Splash page from the Tales of Asgard backup story in Journey into Mystery# 117 (Jun 1965). Looking at the first image, you can see how reprints would lose a lot of detail as compared to a high-quality scan of the original artwork below. For example, look at the back of the character in the bottom left-hand corner — you can see a lot of Colletta’s fine linework was lost as the various prints of this page lost a generation.
Original artwork from Mister Miracle # 17, page 13 (Dec 1973), Kirby/Royer. Notice in the 4th panel Barda grabs the iron door with her left hand, then in the 5th panel she rips it out with her right. The left hand also looks backwards in that panel. A great example where Jack wasn’t all that concerned with literal continuity between panels, but instead far more focused on producing a dramatic sequence with maximum impact.
I love Barda’s purple outfit. Barda is also one of my favorite Kirby characters — an early example of the kick ass “Grrl” charcters that became so popular at the turn of this century.
Hey, Rob —
Just saw your two Kirby Museum posts about Dingbats. As it happens, my “Incidental Iconography” column in the next issue of Jack Kirby Collector focuses specifically on Dingbats, with an emphasis on Non-Fat and Bananas. There should be some good clean scans in there. I believe the issue (#56) will be out next week.
Thanks for checking out the weblog, Sean. I look forward to reading your article in TJKC.
I’m pretty sure that Dingbats cover was inked by D. Bruce Berry and not Mike Royer.
Thanks Frank. Interesting observation. I always appreciate when people correct me, or show that sometimes it’s hard to call all the artist combos every time. If that is Berry, he did a solid job — probably because the cover required thicker linework. TwoMorrows Kirby Checklist says Royer but the checklist is not 100% correct (although still a great resource and I’d say correct close to 98% of the time). Now that I look closely, I think you might be right. That does look like Berry on the faces.
…I enjoy when you examine original art, but I think you could be wrong about Stan Lee’s notes. Stan may have written those notes on the art paper BEFORE Jack drew on them.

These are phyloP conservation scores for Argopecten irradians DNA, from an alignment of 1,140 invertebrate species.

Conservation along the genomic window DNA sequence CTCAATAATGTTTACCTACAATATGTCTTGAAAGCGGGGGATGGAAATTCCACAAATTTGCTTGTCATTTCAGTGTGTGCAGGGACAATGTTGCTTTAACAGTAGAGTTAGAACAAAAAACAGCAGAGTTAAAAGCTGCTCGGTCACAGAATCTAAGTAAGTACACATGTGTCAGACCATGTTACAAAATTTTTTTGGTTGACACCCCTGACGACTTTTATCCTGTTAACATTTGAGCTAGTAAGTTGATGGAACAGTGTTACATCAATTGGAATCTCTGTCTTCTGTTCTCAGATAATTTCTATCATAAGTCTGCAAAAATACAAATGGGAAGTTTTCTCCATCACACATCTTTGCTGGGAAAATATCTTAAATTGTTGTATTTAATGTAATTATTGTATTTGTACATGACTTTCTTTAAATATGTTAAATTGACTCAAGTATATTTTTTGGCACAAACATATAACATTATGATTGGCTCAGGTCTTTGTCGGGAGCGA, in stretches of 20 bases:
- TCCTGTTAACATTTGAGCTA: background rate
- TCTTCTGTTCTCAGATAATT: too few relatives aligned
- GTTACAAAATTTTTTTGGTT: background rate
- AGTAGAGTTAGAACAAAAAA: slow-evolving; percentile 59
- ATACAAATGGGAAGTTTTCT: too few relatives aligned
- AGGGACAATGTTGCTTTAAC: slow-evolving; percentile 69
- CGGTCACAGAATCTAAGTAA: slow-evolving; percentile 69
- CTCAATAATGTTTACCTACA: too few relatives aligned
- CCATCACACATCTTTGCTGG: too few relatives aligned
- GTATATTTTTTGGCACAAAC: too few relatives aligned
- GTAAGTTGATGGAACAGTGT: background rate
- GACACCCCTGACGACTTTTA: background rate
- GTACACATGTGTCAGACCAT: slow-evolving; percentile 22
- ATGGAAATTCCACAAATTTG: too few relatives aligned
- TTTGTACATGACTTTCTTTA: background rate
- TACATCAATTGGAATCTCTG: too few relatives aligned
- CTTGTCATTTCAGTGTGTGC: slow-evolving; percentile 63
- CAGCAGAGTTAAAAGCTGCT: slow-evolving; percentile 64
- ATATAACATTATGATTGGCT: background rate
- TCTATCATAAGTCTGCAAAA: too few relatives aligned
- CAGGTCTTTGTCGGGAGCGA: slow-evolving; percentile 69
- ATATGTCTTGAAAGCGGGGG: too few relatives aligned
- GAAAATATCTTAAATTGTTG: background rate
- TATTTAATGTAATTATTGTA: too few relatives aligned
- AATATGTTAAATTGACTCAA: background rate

Hi Jason, Interesting theory that I’ve heard before. None of us were there, so this is all speculation, but here’s what I think. Remember we’re talking about the period from 1960 – early 1964 before Jack did extensive margin notes.
(1) I don’t think Lee would give Jack about 100 pieces of free blank artboard each month; I also doubt Jack carried in about 100 pieces of blank artboard into NYC each month. So I think the hypothetical method of Lee plotting the story on blank artboard doesn’t pass the common sense test.
(2) Also, why not make these notes on a piece of typing paper? Why do them on the margins of fairly large, heavy artboard?
(3) Why are they so small and so sparse? I have to zoom in really close to try and read them. I still say the Lee notes fall into two categories: they are either production notes to his staff (usually for Sol Brodsky) or notes to himself either made during a conference with Jack F2F (scribbles in cursive); or possibly made during a phone conversation where Jack could have answered any questions Stan had, or simply Lee’s first reaction to looking at the art if Jack mailed it in the NYC. I just don’t see Stan making those tiny notes on the artboard as an efficient way to plot a story, they look like they were done after Jack turned in the art.
I love the big barda en espanol post. Do you have any more of that story?
Unfortunately, I don’t. Anybody out there have any scans of Jack’s art with foreign captions? It is fun to look at that stuff. I’m sure there must be a lot of it out there. I’d think Marvel has reprinted Kirby’s material in almost every language. Any sightings of Jack’s work in Chinese? Russian? Any African Kirby translations? Has anyone ever catalogued any of Jack’s foreign print runs? Could be an interesting topic for a future TJKC.
Are you sure Jack drew that Marvel calander? It looks like John Romita pencils to me. Thanks for your work! Love the blog!
It looks like Romita to me too, but the Kirby Checklistsays it’s by Kirby. I suspect it may have been publicized somewhere (or credited in the calendar) as Kirby pencils. Romita certainly did “Romita-ize” the piece if that is Jack’s pencils — probably more than any other piece I’ve ever seen. Maybe this is an example of Marie Severin layouts, Kirby pencils over that, then Romita? Maybe a lot of editing to get that friendly “Romita” look? Not sure, but I agree there is little Kirby there.
Thanks to everyone for the emails and art scans. Several people also wished me well when I mentioned the passing of my Grandmother, and I thank you all for that. Jack has some of the best fans out there.
It’s April 1, so happy April Fools Day, everybody.
I thought about doing a fake April Fool’s post where I had a fictional Stan Lee admit Jack played a significant role in the creation of Fantastic Four, Hulk, X-Men, Sgt. Fury, Thor, The Avengers, Spider-Man, Daredevil, Iron Man, Inhumans, Dr. Doom, Galactus, etc., etc. etc., etc.; and Stan felt that Jack should be considered a co-writer on all of his 1960s stories… but I realized no one would fall for that.
This also marks the one year anniversary of Kirby Dynamics. Thanks to everyone who has been along for the ride. Lots of great Kirby art coming up in the next year.